Grandma and Grandpa think the kids’ food allergies are made up



Dear Carolyn:

My children have serious food allergies. I have had difficulty educating and bringing my in-laws on board with our way of managing their food choices.

I recently found out from my sister-in-law that my in-laws have been saying they think I am making up my children’s allergies.

I am beside myself. My husband stated he is angry, but is unsure of what action to take. If he says something to my in-laws, it puts the relationship with my brother-in-law and sister-in-law at risk.

But my children are not safe around them, and I feel humiliated and furious at their accusations. I find myself directing anger toward my husband — not expressed to him yet — just because it’s his family.

Is it on me to just deal with this while being hypervigilant around my in-laws? That’s where I find the most peace-keeping resolution, but these feelings are eating me up inside. I feel like I need a better plan.

— M.

You certainly do. Arrogance like your in-laws’ puts kids in emergency rooms, if not the ground.

Therefore, your husband’s hesitation demonstrates misguided priorities at best — at worst, betrayal of his spouse and kids — so you have grounds to be full-on angry at him in his own right.

It also goes without saying that protecting your brother-in-law and sister-in-law as informants is just not a valid priority at this point.

So here’s where all of this puts you, this risk to your children and the kowtowing to his family and the strain on your marriage and the roiling undercurrent of his parents’ resentment of you:

Your husband acts on this, now, or you do.

First conversation is with the sibling and spouse to say how grateful he is for the truth about what his parents are saying — and how sorry he is that he’s going to have to risk betraying their confidences to talk to his parents about this. He can assure them he’ll try to shield them, but obviously can’t stop the parents from deducing the source. He can vow to stand up for the whistleblowers for doing the absolute and only right thing in reporting the truth to you — which it was, without question.

Second conversation is with his parents, to say their attitude about the kids’ allergies made its way back to him; to say he is horrified by it; to say this kind of defiance kills children; to say will he not allow his kids to spend time with anyone who fails to respect their dietary requirements; to say that if they don’t respect you, they don’t respect him, and he will not stand for it. Not one minced word.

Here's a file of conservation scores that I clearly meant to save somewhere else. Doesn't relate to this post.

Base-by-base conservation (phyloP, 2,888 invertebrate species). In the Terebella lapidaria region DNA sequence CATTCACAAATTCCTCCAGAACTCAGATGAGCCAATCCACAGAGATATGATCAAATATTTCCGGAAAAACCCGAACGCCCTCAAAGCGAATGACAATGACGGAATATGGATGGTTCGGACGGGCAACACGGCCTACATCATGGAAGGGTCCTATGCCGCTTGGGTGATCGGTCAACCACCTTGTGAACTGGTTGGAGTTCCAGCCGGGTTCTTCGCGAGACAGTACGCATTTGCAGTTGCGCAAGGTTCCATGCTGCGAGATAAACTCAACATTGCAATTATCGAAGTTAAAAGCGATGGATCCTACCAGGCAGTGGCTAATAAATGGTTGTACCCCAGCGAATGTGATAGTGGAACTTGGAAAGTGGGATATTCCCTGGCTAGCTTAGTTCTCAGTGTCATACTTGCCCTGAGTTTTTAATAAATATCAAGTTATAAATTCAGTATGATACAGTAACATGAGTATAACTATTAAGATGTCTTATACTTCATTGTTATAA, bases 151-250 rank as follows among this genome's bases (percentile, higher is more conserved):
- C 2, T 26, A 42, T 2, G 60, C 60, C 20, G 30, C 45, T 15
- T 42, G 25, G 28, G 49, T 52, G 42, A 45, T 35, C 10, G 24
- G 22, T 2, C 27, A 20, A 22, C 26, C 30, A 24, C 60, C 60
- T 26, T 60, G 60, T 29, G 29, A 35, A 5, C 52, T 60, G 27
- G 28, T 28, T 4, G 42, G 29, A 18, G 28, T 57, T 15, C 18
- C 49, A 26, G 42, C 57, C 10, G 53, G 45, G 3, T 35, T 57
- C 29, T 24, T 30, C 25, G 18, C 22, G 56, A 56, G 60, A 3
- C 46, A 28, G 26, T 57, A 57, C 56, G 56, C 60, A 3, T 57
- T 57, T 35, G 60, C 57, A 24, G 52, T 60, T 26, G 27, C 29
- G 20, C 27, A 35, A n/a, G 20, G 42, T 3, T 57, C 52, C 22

I don’t know where this I-think-they’re-making-it-up cancer started, but it’s smug and dangerous and by no means unique to your in-laws. I’ll give it the kindest spin I’ve got and say people aren’t great at processing change, and food allergies and intolerances are on the rise (fact sheet here: https://www.foodallergy.org/life-with-food-allergies/food-allergy-101/facts-and-statistics). So, people are being asked not to serve X and Y when serving X and Y was never a problem when they were growing up. So, the less adaptable among us are pushing back.

But it is about 18 kinds of not OK to do this.

And it doesn’t take a whole lot of mental lifting to figure out that a successful “gotcha” on one hypothetical fake allergy is not worth the terrible risk of anaphylaxis for being wrong. Seriously — who freaking cares that much about being right. (Besides the entirety of 2019.)

Anyway. Your husband draws this line with his folks, or you do. Soon.

And if he refuses, then it’s time to address the crack this puts in your marriage before it’s too big to fix — and/or, before it seriously harms your kids.

 

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(c) 2019, Washington Post Writers Group

Carolyn Hax

Carolyn Hax

Syndicated Advice Columnist
Advice Columnist Carolyn Hax takes your questions and tackles your problems.

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